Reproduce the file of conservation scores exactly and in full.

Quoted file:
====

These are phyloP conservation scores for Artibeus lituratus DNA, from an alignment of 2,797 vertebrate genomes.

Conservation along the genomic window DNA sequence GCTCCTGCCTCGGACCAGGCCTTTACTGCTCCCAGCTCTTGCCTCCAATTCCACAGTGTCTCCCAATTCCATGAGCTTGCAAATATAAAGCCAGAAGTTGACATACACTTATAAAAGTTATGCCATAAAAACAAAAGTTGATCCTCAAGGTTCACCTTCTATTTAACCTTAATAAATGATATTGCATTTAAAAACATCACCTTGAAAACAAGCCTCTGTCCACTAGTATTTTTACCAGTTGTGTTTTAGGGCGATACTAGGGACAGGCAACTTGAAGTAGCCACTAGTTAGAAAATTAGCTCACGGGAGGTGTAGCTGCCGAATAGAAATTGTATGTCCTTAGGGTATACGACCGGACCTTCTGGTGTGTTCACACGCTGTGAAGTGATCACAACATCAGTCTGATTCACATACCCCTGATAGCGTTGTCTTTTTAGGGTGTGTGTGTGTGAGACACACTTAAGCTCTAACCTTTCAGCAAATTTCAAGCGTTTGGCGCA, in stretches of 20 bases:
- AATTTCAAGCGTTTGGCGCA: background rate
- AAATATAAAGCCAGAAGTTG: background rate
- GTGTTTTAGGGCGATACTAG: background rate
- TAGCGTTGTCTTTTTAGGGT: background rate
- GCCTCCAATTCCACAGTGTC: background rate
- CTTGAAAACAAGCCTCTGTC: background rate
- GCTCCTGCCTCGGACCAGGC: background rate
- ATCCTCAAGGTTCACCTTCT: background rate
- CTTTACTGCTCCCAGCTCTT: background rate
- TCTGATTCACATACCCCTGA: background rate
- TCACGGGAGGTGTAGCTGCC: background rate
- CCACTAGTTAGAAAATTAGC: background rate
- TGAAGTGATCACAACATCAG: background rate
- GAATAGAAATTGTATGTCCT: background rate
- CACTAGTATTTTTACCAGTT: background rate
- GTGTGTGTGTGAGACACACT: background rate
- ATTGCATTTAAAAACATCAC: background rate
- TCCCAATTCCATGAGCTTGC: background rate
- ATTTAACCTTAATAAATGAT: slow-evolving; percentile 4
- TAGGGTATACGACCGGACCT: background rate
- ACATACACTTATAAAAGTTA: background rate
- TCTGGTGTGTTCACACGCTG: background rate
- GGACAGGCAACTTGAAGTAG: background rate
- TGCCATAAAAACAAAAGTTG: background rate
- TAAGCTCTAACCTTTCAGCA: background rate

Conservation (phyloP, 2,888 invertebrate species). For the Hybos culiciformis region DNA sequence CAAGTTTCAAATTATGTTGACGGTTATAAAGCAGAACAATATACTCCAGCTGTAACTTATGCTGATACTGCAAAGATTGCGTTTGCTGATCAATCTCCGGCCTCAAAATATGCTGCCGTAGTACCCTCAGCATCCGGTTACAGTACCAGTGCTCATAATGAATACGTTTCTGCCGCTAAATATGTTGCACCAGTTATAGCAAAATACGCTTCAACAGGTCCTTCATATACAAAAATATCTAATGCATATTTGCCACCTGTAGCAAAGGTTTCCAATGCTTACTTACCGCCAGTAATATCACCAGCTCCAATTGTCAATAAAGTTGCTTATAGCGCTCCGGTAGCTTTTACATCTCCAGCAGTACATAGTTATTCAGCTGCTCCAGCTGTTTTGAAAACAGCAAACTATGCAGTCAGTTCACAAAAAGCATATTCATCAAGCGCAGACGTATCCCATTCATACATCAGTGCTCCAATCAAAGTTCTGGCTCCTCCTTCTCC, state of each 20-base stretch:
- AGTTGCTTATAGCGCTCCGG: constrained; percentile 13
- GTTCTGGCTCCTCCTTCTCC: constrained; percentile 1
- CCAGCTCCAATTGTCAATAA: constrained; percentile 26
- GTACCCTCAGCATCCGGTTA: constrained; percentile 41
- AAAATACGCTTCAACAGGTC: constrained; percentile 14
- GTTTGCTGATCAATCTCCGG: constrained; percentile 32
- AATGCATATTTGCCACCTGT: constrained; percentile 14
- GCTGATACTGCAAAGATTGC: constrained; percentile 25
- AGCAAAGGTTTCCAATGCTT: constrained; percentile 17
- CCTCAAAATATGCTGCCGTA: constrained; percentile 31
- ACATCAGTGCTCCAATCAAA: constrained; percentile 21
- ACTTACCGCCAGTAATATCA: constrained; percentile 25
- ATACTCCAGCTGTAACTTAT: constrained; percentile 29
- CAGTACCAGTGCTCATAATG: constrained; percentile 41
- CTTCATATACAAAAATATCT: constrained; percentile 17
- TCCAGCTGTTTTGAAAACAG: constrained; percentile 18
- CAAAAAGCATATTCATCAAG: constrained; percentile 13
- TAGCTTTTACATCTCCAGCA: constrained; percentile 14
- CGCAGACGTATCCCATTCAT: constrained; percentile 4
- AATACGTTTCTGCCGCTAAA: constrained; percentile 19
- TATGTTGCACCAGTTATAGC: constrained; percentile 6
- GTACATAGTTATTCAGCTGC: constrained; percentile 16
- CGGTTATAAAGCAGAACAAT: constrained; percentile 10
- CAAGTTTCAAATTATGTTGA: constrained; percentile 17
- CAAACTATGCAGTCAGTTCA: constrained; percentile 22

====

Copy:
These are phyloP conservation scores for Artibeus lituratus DNA, from an alignment of 2,797 vertebrate genomes.

Conservation along the genomic window DNA sequence GCTCCTGCCTCGGACCAGGCCTTTACTGCTCCCAGCTCTTGCCTCCAATTCCACAGTGTCTCCCAATTCCATGAGCTTGCAAATATAAAGCCAGAAGTTGACATACACTTATAAAAGTTATGCCATAAAAACAAAAGTTGATCCTCAAGGTTCACCTTCTATTTAACCTTAATAAATGATATTGCATTTAAAAACATCACCTTGAAAACAAGCCTCTGTCCACTAGTATTTTTACCAGTTGTGTTTTAGGGCGATACTAGGGACAGGCAACTTGAAGTAGCCACTAGTTAGAAAATTAGCTCACGGGAGGTGTAGCTGCCGAATAGAAATTGTATGTCCTTAGGGTATACGACCGGACCTTCTGGTGTGTTCACACGCTGTGAAGTGATCACAACATCAGTCTGATTCACATACCCCTGATAGCGTTGTCTTTTTAGGGTGTGTGTGTGTGAGACACACTTAAGCTCTAACCTTTCAGCAAATTTCAAGCGTTTGGCGCA, in stretches of 20 bases:
- AATTTCAAGCGTTTGGCGCA: background rate
- AAATATAAAGCCAGAAGTTG: background rate
- GTGTTTTAGGGCGATACTAG: background rate
- TAGCGTTGTCTTTTTAGGGT: background rate
- GCCTCCAATTCCACAGTGTC: background rate
- CTTGAAAACAAGCCTCTGTC: background rate
- GCTCCTGCCTCGGACCAGGC: background rate
- ATCCTCAAGGTTCACCTTCT: background rate
- CTTTACTGCTCCCAGCTCTT: background rate
- TCTGATTCACATACCCCTGA: background rate
- TCACGGGAGGTGTAGCTGCC: background rate
- CCACTAGTTAGAAAATTAGC: background rate
- TGAAGTGATCACAACATCAG: background rate
- GAATAGAAATTGTATGTCCT: background rate
- CACTAGTATTTTTACCAGTT: background rate
- GTGTGTGTGTGAGACACACT: background rate
- ATTGCATTTAAAAACATCAC: background rate
- TCCCAATTCCATGAGCTTGC: background rate
- ATTTAACCTTAATAAATGAT: slow-evolving; percentile 4
- TAGGGTATACGACCGGACCT: background rate
- ACATACACTTATAAAAGTTA: background rate
- TCTGGTGTGTTCACACGCTG: background rate
- GGACAGGCAACTTGAAGTAG: background rate
- TGCCATAAAAACAAAAGTTG: background rate
- TAAGCTCTAACCTTTCAGCA: background rate

Conservation (phyloP, 2,888 invertebrate species). For the Hybos culiciformis region DNA sequence CAAGTTTCAAATTATGTTGACGGTTATAAAGCAGAACAATATACTCCAGCTGTAACTTATGCTGATACTGCAAAGATTGCGTTTGCTGATCAATCTCCGGCCTCAAAATATGCTGCCGTAGTACCCTCAGCATCCGGTTACAGTACCAGTGCTCATAATGAATACGTTTCTGCCGCTAAATATGTTGCACCAGTTATAGCAAAATACGCTTCAACAGGTCCTTCATATACAAAAATATCTAATGCATATTTGCCACCTGTAGCAAAGGTTTCCAATGCTTACTTACCGCCAGTAATATCACCAGCTCCAATTGTCAATAAAGTTGCTTATAGCGCTCCGGTAGCTTTTACATCTCCAGCAGTACATAGTTATTCAGCTGCTCCAGCTGTTTTGAAAACAGCAAACTATGCAGTCAGTTCACAAAAAGCATATTCATCAAGCGCAGACGTATCCCATTCATACATCAGTGCTCCAATCAAAGTTCTGGCTCCTCCTTCTCC, state of each 20-base stretch:
- AGTTGCTTATAGCGCTCCGG: constrained; percentile 13
- GTTCTGGCTCCTCCTTCTCC: constrained; percentile 1
- CCAGCTCCAATTGTCAATAA: constrained; percentile 26
- GTACCCTCAGCATCCGGTTA: constrained; percentile 41
- AAAATACGCTTCAACAGGTC: constrained; percentile 14
- GTTTGCTGATCAATCTCCGG: constrained; percentile 32
- AATGCATATTTGCCACCTGT: constrained; percentile 14
- GCTGATACTGCAAAGATTGC: constrained; percentile 25
- AGCAAAGGTTTCCAATGCTT: constrained; percentile 17
- CCTCAAAATATGCTGCCGTA: constrained; percentile 31
- ACATCAGTGCTCCAATCAAA: constrained; percentile 21
- ACTTACCGCCAGTAATATCA: constrained; percentile 25
- ATACTCCAGCTGTAACTTAT: constrained; percentile 29
- CAGTACCAGTGCTCATAATG: constrained; percentile 41
- CTTCATATACAAAAATATCT: constrained; percentile 17
- TCCAGCTGTTTTGAAAACAG: constrained; percentile 18
- CAAAAAGCATATTCATCAAG: constrained; percentile 13
- TAGCTTTTACATCTCCAGCA: constrained; percentile 14
- CGCAGACGTATCCCATTCAT: constrained; percentile 4
- AATACGTTTCTGCCGCTAAA: constrained; percentile 19
- TATGTTGCACCAGTTATAGC: constrained; percentile 6
- GTACATAGTTATTCAGCTGC: constrained; percentile 16
- CGGTTATAAAGCAGAACAAT: constrained; percentile 10
- CAAGTTTCAAATTATGTTGA: constrained; percentile 17
- CAAACTATGCAGTCAGTTCA: constrained; percentile 22